First placeLeonard korir
Second placeGalen rupp
Third placeAbdi adirahman
Fourth placeJared ward
Fifth placeJerrell mock
Winning Time 2:09:09
Alice S (0)
First placeMolly Huddle
Second placeDesi Linden
Third placeSteph Bruce
Fourth placeKellyn Taylor
Fifth placeSara Hall
Winning Time 2:25:30
First placeJared Ward
Second placeScott Fauble
Third placeScott Smith
Fourth placeAndrew Bumbalough
Fifth placeAndrew Colley
Winning Time 2:11:45
Sarah R (0)
First placeHasay
Second placeDes
Third placeSisson
Fourth placeBruce
Fifth placeHuddle
Winning Time 2:27:00
First placeKorir
Second placeFauble
Third placeRupp
Fourth placeWard
Fifth placeLagat
Winning Time 2:15:00

My Marathon Olympic Team Picks

It’s finally here! The Marathon Olympic Trials are tomorrow, so it’s time to finally make my picks. Want to enter your picks? Join my prediction contest here.


First place: Jordan Hasay

If Jordan is healthy, I don’t see how she doesn’t win. She has the fastest PR, had the fastest marathon debut, and has experience in major marathons. Plus, she’ll be in the shoes.

All of her social media posts have been positive regarding her training, and she’s certainly putting it out there that her hamstring is fully recovered after pulling out of Chicago back in October. I think she distanced herself well from all of the Salazar drama in the fall, and she didn’t attend the pre-race press conference yesterday, so there was no opportunity for anyone to ask her about it again to try to rile her up.

Second place: Sara Hall

Sara Hall’s 2:22 breakthrough in Berlin was a long time coming. She’s a consistent high-performer, and I think now is her time.

Third place: Des Linden

Des is the only returning marathon Olympian, and she’s an absolute beast. I cried when she won Boston in 2018. With the challenging course and stacked field, I see Des being able to weather any storm the course or conditions throw at her as well as cover any moves made by the competition.

Des will be celebrating with whiskey on Saturday night after making her 3rd Olympic team.

Other Contenders

In no particular order because this field is just too deep.

The NAZ Elite Trio

If there was an award for the coolest contender, Kellyn Taylor would win hands down. In addition to being a runner and a mom, Taylor is a firefighter and foster parent. I also recently learned on a podcast interview that her husband was deployed when she gave birth to her daughter, which further adds to her being a total badass.

Stephanie Bruce and Aliphine Tuliamuk round out the NAZ Elite training group. They all ran smoking fast half marathons in January to tune up for the trial, and I imagine they’ll be working together during the race.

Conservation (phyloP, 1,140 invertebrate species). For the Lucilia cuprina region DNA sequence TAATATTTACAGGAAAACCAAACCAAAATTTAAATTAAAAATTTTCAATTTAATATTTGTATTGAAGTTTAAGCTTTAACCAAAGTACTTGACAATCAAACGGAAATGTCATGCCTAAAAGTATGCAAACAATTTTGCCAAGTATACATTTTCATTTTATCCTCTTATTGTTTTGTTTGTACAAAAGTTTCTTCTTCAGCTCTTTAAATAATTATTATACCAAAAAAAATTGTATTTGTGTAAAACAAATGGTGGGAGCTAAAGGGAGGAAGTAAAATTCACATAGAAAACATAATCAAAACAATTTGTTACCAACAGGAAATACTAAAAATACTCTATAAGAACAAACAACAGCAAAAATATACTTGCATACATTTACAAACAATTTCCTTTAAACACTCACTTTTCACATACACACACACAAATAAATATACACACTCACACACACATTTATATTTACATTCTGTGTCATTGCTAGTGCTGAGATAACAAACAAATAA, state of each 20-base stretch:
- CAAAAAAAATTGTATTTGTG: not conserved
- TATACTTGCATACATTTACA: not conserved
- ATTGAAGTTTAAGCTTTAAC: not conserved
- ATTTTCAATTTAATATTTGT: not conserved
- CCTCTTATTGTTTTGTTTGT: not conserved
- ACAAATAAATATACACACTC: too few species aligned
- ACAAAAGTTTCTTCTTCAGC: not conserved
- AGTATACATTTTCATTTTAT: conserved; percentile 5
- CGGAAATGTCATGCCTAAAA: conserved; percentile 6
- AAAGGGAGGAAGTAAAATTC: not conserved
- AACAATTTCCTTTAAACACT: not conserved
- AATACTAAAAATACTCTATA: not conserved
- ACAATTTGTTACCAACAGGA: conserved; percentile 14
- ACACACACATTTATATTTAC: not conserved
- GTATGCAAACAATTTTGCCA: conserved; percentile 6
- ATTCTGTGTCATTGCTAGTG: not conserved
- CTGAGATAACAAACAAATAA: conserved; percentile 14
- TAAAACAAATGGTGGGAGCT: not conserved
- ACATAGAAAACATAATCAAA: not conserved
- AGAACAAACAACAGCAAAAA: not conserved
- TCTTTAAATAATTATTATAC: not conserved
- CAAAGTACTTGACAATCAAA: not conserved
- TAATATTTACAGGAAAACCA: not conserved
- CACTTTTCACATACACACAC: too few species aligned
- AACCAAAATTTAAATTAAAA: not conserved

The New Balance and Saucony Training Partners

Molly Huddle and Emily Sisson are two serious contenders with many considering Sisson the favorite for the race. I just don’t know enough about Sisson to put her in my top 3. Her 2:23:08 debut was the fastest by an American woman on a record-eligible course, but the Trials will be her second marathon on a vastly different course.

Huddle is a more experienced marathoner, excellent road racer, and led the American charge on the track at the 2016 Olympics. Her PR isn’t as fast as Sisson’s or others in the field, but her experience performing well in a high-stakes event makes her seriously dangerous.

And a couple more…

Sally Kipyego is another front-runner that I don’t know too much about, but 2:25 puts her in serious contention. Finally, Emma Bates came roaring into the marathon scene when she won CIM in 2018 and then lowered her PR to 2:25 at Chicago in the fall. I learned in my research that she lives off the grid, so she certainly has some grit!


Disclaimer: I know a lot less about the men’s field.

First place: Galen Rupp

After Rupp’s 61 tune up half marathon, he seems a lock for the team.

Second place: Jared Ward

Ward literally wrote his dissertation on marathon pacing. He and his mustache will be representing the US again this year in the marathon.

Third place: Leonard Korir

Korir had the fastest debut of an American marathoner. He’s a bit of a wild card since it will only be his second marathon, but a sub-2:08 is hard to discount.

Fourth place: Scott Fauble

I really want Scott Fauble to make the team. The top 4 are so tight, but I’m not sure he’s in the top 3 of those 4.

Fifth place: Bernard Lagat

Lagat is not ranked in the top 10, but he has #oldmanstrength. Plus he just finished up a training stint in Kenya where he ran with Kipchoge. I’m not counting him out.